Who’s a Poor Murdoch to Trust?

Gregory (Scotland Yard detective): “Is there any other point to which you would wish to draw my attention?”

Holmes: “To the curious incident of the dog in the night-time.”

Gregory: “The dog did nothing in the night-time.”

Holmes: “That was the curious incident.”

Silver Blaze, The Memoirs of Sherlock Holmes, by Sir Arthur Conan Doyle

Murdoch: This is the most humble day of my life…we have broken our trust with our readers…

Q: Do you accept you are ultimately responsible for this whole fiasco?

Murdoch: No.

Q: Have you considered resigning?

Murdoch: No. Because people I trusted let me down…and I am the best person to clean this up.

Mr. Rupert Murdoch, 19 July 2011, before a British Parliament Committee, ABC News

Rupert Murdoch claimed in his July 19 2011 British Parliament Committee appearance that “people he trusted” were responsible for the News of the World phone hacking scandal.

Can you say ‘cognitive disconnect?’ Few people in the word can simultaneously believe that a) Murdoch was not responsible for the hacking fiasco, b) he was done in by those whom he trusted, and c) that he nonetheless remains the best person to clean things up.

I sincerely doubt that Murdoch himself believes all three of those propositions.

And so we have yet another trust-destroying scandal, the principals posturing and spinning, and the public left asking, where is Sherlock Holmes when we need him–to ask why there was no barking dog at the scene of the crime.

And the answer is–just like in the Holmes story–because the watchdogs were very familiar with the crook whodunit.

The News Corp.hacking scandal has three points in common with most systemic failures of trust–think Enron, Watergate, and the recent financial crisis:

  1. “Leaders” who have a tendency to blame and an inability to confront;
  2. Corporate cultures based on secrecy and rules, not on virtues and values;
  3. The compromise of a social institution key to social trust.

Phony Leaders

Let me propose two ironclad indicators of bad leadership. First, one of my favorite gems from Phil McGee—most management problems, he feels, stem from a tendency to blame, and an inability to confront.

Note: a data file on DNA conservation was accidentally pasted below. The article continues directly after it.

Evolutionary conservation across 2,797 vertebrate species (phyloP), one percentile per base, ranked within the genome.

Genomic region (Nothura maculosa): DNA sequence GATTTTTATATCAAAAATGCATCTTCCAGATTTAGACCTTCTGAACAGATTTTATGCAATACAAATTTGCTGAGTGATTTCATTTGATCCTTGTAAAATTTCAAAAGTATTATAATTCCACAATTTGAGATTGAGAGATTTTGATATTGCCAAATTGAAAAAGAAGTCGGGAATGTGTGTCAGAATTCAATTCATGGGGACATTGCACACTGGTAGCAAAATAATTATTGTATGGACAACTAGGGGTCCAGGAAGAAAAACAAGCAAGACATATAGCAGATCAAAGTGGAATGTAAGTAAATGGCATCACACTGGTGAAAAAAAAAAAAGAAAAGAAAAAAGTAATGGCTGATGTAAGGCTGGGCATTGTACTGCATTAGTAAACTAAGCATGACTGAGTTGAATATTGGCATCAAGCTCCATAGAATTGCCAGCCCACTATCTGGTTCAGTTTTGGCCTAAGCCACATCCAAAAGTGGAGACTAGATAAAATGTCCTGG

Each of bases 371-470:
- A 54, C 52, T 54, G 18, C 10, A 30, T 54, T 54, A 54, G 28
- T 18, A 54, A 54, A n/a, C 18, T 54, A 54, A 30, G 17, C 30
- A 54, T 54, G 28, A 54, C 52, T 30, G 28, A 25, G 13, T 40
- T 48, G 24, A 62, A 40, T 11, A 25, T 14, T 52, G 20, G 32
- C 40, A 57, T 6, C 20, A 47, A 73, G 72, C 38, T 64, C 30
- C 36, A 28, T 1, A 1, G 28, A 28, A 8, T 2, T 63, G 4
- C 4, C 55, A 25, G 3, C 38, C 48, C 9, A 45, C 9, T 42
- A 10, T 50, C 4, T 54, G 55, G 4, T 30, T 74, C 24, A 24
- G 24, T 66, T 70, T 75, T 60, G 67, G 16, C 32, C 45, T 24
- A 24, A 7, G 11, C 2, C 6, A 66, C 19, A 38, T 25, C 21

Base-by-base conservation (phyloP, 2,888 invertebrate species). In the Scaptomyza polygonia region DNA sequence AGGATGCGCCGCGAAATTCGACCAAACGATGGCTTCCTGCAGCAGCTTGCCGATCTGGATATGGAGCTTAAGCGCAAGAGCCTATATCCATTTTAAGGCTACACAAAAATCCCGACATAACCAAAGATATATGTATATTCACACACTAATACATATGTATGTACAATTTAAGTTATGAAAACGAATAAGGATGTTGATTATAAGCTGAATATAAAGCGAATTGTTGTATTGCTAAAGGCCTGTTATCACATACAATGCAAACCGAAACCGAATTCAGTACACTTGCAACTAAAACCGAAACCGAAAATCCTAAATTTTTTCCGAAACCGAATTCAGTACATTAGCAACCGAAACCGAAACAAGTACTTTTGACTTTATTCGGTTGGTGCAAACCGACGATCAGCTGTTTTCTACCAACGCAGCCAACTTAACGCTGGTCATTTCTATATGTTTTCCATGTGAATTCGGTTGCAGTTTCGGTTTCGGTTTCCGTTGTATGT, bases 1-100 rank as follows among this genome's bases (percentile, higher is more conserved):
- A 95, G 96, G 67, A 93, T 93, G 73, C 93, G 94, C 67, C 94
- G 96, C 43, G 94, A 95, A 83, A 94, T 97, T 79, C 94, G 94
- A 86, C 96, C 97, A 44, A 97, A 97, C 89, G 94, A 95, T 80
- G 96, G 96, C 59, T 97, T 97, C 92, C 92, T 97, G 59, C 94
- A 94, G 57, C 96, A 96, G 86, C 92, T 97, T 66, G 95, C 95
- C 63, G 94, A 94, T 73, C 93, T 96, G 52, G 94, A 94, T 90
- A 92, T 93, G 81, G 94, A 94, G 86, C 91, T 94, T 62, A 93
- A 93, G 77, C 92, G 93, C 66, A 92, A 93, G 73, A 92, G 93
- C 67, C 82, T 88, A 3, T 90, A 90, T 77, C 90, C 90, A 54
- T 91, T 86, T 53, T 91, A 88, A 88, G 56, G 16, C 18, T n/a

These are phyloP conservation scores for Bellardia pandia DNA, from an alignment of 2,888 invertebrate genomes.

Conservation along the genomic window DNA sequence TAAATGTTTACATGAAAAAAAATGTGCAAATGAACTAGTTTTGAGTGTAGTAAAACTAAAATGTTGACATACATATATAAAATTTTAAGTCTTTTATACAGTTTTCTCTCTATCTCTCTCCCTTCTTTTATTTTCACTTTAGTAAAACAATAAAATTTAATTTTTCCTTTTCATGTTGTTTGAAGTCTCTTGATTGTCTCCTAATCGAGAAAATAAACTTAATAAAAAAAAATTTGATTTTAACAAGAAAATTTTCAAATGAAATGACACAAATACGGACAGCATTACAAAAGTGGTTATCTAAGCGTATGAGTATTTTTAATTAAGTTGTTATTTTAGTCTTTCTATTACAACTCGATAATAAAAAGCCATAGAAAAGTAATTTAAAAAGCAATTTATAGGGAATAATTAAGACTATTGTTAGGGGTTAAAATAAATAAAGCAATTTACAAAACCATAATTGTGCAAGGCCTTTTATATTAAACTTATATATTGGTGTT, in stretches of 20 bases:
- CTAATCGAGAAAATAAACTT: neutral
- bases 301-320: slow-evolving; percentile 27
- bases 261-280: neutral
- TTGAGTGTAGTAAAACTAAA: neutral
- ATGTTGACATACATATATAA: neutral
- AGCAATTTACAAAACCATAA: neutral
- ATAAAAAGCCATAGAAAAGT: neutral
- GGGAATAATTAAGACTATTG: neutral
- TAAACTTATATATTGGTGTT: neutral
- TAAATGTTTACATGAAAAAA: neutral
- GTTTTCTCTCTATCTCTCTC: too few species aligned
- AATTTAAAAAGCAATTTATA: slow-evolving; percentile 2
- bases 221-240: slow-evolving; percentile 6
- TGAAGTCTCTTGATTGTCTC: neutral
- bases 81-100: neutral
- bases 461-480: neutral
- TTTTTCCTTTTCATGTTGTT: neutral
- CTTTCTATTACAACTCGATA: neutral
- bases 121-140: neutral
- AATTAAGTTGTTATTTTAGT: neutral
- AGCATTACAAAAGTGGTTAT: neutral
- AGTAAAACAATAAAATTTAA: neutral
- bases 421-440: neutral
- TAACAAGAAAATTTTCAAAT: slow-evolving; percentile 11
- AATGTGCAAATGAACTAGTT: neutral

Rupert Murdoch’s brazenness of blaming, even in today’s climate, I still find breathtaking. It was “others” who betrayed him. Not his direct reports, of course, whom he says he trusts with his life. But “others.”

This is not new. Ken Lay and Jeffrey Skilling at Enron didn’t blame themselves, it was “others.” Ditto for Abu Ghraib in Iraq, Nixon at Watergate, and so on. Maybe the original blamethrower was King Henry II, who famously shouted, “Will no one rid me of this troublesome priest?” meaning Thomas Becket.

Someone of course did, and the King was conveniently left with what came to be known as ‘plausible deniability.’

When a “leader” moans that he has broken his public’s trust, and that this is the humblest day of his life—wait, wait for it—and then blames someone else, well, you’ve got an untrustworthy leader at the top.

The other indicator is the presence of the phrase “career-limiting move.” If that phrase is current in your company, it’s a canary in the mine for a lack of transparency. People get fired for saying or doing things they are “not supposed to say.” That is, the norm is silence, and the implied threat for speaking up is your career.

And if your company acronymizes it to CLM, double-trouble for you.

Bad Corporate Cultures

The best way to spot an untrustworthy corporate culture is to look at how it tries to be trustworthy.  If it relies on secrecy and threats, well, enough said.

But in addition, a culture that relies on laws, procedures, processes, rules and compliance—and little else—is in trouble.  Trustworthiness and ethical behavior are viewed in such cultures as just another set of rules to be gamed.  There’s a very thin line between “keep your nose clean” and “just don’t get caught,” and that line has a way of breaking down.